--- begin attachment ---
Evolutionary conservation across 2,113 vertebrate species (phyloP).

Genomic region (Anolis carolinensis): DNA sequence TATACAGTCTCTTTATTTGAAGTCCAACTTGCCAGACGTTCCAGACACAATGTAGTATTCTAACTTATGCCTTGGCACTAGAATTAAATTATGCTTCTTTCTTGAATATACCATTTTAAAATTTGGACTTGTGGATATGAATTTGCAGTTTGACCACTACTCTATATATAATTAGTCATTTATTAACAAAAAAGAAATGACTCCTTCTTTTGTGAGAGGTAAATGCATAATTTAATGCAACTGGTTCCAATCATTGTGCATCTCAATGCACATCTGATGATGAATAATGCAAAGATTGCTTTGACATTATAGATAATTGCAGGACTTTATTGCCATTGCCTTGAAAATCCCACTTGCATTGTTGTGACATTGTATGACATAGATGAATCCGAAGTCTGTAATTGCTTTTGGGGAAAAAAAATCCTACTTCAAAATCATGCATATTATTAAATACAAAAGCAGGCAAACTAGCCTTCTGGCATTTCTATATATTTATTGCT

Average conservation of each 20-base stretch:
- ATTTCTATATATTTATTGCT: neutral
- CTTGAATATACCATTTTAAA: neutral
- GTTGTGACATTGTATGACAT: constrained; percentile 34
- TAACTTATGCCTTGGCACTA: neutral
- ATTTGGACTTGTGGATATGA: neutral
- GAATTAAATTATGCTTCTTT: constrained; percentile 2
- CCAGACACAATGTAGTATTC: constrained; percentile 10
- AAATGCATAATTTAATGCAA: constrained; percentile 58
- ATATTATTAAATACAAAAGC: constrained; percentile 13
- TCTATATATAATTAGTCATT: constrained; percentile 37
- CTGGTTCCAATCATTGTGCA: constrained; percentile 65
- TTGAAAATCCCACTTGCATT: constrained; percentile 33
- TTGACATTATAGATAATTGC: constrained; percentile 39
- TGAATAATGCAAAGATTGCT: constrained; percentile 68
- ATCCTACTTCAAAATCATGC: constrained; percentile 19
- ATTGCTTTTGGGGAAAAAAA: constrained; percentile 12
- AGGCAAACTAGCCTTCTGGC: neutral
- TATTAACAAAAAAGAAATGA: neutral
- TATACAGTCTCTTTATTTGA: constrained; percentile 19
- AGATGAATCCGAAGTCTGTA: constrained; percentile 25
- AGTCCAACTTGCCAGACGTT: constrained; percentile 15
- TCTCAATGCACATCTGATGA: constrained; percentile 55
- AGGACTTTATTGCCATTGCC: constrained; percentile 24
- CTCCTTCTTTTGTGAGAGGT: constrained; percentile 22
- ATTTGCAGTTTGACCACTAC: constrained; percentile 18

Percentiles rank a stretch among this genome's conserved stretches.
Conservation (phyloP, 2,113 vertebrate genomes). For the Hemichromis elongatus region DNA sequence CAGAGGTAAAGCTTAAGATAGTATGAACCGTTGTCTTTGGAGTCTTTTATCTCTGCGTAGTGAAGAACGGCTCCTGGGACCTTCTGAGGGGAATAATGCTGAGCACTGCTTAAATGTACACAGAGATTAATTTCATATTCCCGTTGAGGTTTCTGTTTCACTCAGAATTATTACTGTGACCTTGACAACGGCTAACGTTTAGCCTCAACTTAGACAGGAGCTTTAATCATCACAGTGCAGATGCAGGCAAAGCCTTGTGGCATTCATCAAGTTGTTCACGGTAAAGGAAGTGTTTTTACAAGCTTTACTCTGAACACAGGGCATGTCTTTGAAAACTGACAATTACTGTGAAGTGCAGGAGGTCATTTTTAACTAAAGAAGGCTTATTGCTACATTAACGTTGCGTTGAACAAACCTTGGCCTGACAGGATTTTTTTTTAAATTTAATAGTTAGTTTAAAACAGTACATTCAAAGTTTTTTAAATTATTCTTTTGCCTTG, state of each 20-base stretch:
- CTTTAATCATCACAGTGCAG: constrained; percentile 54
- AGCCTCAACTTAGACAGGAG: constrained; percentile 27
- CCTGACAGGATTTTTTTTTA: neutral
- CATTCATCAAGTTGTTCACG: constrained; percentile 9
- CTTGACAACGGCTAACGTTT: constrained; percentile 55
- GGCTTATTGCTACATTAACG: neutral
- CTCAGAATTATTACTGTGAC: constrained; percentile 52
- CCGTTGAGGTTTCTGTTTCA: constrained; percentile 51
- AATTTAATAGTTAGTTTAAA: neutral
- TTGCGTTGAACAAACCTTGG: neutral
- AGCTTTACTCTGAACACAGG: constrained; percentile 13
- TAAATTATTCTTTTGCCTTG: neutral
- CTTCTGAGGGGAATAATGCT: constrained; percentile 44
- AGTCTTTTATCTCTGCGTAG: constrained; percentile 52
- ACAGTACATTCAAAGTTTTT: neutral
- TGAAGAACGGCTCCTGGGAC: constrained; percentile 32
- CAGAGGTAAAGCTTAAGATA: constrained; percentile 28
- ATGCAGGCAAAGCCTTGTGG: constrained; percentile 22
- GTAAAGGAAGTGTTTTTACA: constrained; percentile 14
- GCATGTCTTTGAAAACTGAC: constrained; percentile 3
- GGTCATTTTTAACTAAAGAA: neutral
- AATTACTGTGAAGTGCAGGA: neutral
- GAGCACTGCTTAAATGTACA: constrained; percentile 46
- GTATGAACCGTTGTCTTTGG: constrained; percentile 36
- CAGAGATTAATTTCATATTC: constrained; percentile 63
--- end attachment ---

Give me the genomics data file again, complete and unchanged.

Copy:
Evolutionary conservation across 2,113 vertebrate species (phyloP).

Genomic region (Anolis carolinensis): DNA sequence TATACAGTCTCTTTATTTGAAGTCCAACTTGCCAGACGTTCCAGACACAATGTAGTATTCTAACTTATGCCTTGGCACTAGAATTAAATTATGCTTCTTTCTTGAATATACCATTTTAAAATTTGGACTTGTGGATATGAATTTGCAGTTTGACCACTACTCTATATATAATTAGTCATTTATTAACAAAAAAGAAATGACTCCTTCTTTTGTGAGAGGTAAATGCATAATTTAATGCAACTGGTTCCAATCATTGTGCATCTCAATGCACATCTGATGATGAATAATGCAAAGATTGCTTTGACATTATAGATAATTGCAGGACTTTATTGCCATTGCCTTGAAAATCCCACTTGCATTGTTGTGACATTGTATGACATAGATGAATCCGAAGTCTGTAATTGCTTTTGGGGAAAAAAAATCCTACTTCAAAATCATGCATATTATTAAATACAAAAGCAGGCAAACTAGCCTTCTGGCATTTCTATATATTTATTGCT

Average conservation of each 20-base stretch:
- ATTTCTATATATTTATTGCT: neutral
- CTTGAATATACCATTTTAAA: neutral
- GTTGTGACATTGTATGACAT: constrained; percentile 34
- TAACTTATGCCTTGGCACTA: neutral
- ATTTGGACTTGTGGATATGA: neutral
- GAATTAAATTATGCTTCTTT: constrained; percentile 2
- CCAGACACAATGTAGTATTC: constrained; percentile 10
- AAATGCATAATTTAATGCAA: constrained; percentile 58
- ATATTATTAAATACAAAAGC: constrained; percentile 13
- TCTATATATAATTAGTCATT: constrained; percentile 37
- CTGGTTCCAATCATTGTGCA: constrained; percentile 65
- TTGAAAATCCCACTTGCATT: constrained; percentile 33
- TTGACATTATAGATAATTGC: constrained; percentile 39
- TGAATAATGCAAAGATTGCT: constrained; percentile 68
- ATCCTACTTCAAAATCATGC: constrained; percentile 19
- ATTGCTTTTGGGGAAAAAAA: constrained; percentile 12
- AGGCAAACTAGCCTTCTGGC: neutral
- TATTAACAAAAAAGAAATGA: neutral
- TATACAGTCTCTTTATTTGA: constrained; percentile 19
- AGATGAATCCGAAGTCTGTA: constrained; percentile 25
- AGTCCAACTTGCCAGACGTT: constrained; percentile 15
- TCTCAATGCACATCTGATGA: constrained; percentile 55
- AGGACTTTATTGCCATTGCC: constrained; percentile 24
- CTCCTTCTTTTGTGAGAGGT: constrained; percentile 22
- ATTTGCAGTTTGACCACTAC: constrained; percentile 18

Percentiles rank a stretch among this genome's conserved stretches.
Conservation (phyloP, 2,113 vertebrate genomes). For the Hemichromis elongatus region DNA sequence CAGAGGTAAAGCTTAAGATAGTATGAACCGTTGTCTTTGGAGTCTTTTATCTCTGCGTAGTGAAGAACGGCTCCTGGGACCTTCTGAGGGGAATAATGCTGAGCACTGCTTAAATGTACACAGAGATTAATTTCATATTCCCGTTGAGGTTTCTGTTTCACTCAGAATTATTACTGTGACCTTGACAACGGCTAACGTTTAGCCTCAACTTAGACAGGAGCTTTAATCATCACAGTGCAGATGCAGGCAAAGCCTTGTGGCATTCATCAAGTTGTTCACGGTAAAGGAAGTGTTTTTACAAGCTTTACTCTGAACACAGGGCATGTCTTTGAAAACTGACAATTACTGTGAAGTGCAGGAGGTCATTTTTAACTAAAGAAGGCTTATTGCTACATTAACGTTGCGTTGAACAAACCTTGGCCTGACAGGATTTTTTTTTAAATTTAATAGTTAGTTTAAAACAGTACATTCAAAGTTTTTTAAATTATTCTTTTGCCTTG, state of each 20-base stretch:
- CTTTAATCATCACAGTGCAG: constrained; percentile 54
- AGCCTCAACTTAGACAGGAG: constrained; percentile 27
- CCTGACAGGATTTTTTTTTA: neutral
- CATTCATCAAGTTGTTCACG: constrained; percentile 9
- CTTGACAACGGCTAACGTTT: constrained; percentile 55
- GGCTTATTGCTACATTAACG: neutral
- CTCAGAATTATTACTGTGAC: constrained; percentile 52
- CCGTTGAGGTTTCTGTTTCA: constrained; percentile 51
- AATTTAATAGTTAGTTTAAA: neutral
- TTGCGTTGAACAAACCTTGG: neutral
- AGCTTTACTCTGAACACAGG: constrained; percentile 13
- TAAATTATTCTTTTGCCTTG: neutral
- CTTCTGAGGGGAATAATGCT: constrained; percentile 44
- AGTCTTTTATCTCTGCGTAG: constrained; percentile 52
- ACAGTACATTCAAAGTTTTT: neutral
- TGAAGAACGGCTCCTGGGAC: constrained; percentile 32
- CAGAGGTAAAGCTTAAGATA: constrained; percentile 28
- ATGCAGGCAAAGCCTTGTGG: constrained; percentile 22
- GTAAAGGAAGTGTTTTTACA: constrained; percentile 14
- GCATGTCTTTGAAAACTGAC: constrained; percentile 3
- GGTCATTTTTAACTAAAGAA: neutral
- AATTACTGTGAAGTGCAGGA: neutral
- GAGCACTGCTTAAATGTACA: constrained; percentile 46
- GTATGAACCGTTGTCTTTGG: constrained; percentile 36
- CAGAGATTAATTTCATATTC: constrained; percentile 63